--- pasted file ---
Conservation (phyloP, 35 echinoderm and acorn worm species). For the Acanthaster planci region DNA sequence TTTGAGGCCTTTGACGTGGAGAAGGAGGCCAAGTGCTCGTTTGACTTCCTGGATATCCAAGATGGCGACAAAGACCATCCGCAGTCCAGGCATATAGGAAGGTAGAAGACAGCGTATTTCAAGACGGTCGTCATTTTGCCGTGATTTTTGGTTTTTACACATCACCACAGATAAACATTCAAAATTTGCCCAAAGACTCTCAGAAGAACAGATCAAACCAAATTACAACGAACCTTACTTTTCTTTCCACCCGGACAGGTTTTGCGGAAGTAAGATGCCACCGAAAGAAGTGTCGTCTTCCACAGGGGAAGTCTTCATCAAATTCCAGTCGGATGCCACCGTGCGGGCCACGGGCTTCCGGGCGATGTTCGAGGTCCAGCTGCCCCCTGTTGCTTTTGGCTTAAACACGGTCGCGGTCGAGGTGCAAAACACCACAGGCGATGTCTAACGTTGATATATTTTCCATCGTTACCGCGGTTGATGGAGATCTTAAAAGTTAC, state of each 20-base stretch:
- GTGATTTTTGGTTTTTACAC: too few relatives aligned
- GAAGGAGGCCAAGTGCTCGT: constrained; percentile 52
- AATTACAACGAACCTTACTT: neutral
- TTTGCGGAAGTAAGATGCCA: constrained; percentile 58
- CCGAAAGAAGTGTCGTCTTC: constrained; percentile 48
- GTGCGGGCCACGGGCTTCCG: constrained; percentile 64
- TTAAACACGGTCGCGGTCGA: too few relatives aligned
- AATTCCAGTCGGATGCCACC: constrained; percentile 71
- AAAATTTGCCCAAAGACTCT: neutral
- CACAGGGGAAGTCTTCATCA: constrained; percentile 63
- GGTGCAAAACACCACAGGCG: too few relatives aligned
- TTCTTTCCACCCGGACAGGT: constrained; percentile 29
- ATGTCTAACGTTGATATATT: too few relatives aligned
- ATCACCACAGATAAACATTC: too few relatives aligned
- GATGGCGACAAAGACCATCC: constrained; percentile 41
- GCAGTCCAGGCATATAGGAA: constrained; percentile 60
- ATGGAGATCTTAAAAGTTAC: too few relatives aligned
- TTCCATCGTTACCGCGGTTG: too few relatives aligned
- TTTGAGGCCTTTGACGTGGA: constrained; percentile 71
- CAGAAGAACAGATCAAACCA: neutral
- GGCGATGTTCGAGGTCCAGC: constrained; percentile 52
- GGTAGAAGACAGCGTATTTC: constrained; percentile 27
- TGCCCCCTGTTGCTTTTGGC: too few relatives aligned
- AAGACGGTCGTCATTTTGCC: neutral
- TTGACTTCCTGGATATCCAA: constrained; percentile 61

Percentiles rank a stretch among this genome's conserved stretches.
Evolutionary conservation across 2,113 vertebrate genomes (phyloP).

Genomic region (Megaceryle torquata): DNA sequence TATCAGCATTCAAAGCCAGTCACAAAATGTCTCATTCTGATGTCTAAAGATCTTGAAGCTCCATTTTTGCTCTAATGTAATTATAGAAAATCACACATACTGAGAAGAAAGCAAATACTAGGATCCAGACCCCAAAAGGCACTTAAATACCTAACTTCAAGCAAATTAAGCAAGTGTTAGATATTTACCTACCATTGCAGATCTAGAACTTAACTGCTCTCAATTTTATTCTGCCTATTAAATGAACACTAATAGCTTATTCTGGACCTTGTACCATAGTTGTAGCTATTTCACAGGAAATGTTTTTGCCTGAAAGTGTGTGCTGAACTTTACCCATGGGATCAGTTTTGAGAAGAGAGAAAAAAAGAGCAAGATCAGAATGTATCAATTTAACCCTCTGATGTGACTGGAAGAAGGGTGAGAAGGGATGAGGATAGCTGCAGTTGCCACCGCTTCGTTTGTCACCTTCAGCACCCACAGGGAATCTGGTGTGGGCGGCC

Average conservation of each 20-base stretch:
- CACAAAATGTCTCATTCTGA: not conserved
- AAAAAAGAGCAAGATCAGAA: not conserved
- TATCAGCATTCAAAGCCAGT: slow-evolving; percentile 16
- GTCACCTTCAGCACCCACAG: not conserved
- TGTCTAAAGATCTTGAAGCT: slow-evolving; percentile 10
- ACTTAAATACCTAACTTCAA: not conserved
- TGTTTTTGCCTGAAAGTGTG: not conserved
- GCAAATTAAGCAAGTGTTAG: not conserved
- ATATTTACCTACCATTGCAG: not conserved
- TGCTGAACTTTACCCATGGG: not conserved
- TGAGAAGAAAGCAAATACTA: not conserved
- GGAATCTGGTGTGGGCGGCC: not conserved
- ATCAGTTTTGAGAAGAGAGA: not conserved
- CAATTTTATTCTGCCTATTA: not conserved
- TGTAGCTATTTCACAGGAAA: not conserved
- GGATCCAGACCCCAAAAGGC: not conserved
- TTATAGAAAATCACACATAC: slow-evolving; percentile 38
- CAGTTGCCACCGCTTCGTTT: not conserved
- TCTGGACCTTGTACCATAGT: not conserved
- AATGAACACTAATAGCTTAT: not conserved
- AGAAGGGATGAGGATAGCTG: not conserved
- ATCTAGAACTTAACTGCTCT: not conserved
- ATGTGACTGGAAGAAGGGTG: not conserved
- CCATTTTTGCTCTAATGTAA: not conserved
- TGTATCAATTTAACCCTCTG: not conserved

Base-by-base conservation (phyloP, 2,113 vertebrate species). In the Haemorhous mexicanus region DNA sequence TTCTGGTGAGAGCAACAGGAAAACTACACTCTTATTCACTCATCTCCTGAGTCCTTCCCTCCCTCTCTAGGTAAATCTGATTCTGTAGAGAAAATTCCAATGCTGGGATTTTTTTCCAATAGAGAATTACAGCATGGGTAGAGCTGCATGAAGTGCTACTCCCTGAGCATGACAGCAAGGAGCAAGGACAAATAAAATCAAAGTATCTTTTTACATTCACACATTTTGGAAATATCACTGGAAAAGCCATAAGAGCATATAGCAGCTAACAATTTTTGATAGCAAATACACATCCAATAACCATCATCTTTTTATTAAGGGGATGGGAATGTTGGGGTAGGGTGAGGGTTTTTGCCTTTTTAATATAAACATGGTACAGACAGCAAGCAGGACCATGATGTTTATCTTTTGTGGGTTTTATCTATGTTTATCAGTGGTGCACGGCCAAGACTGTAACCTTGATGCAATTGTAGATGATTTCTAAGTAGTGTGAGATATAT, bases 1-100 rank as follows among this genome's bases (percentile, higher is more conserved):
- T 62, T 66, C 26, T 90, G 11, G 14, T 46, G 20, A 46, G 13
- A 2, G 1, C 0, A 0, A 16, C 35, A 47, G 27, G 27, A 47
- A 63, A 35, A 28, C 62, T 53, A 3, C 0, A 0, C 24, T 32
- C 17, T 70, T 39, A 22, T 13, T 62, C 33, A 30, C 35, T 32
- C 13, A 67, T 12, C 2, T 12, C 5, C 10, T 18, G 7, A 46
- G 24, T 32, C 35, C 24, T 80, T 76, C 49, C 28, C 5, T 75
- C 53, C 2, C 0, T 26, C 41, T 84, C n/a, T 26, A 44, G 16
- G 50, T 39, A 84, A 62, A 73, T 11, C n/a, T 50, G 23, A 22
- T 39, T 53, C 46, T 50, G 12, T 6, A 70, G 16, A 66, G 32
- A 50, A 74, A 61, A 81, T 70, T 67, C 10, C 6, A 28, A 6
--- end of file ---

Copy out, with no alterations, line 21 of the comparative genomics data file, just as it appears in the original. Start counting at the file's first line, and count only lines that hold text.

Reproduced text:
- CAGAAGAACAGATCAAACCA: neutral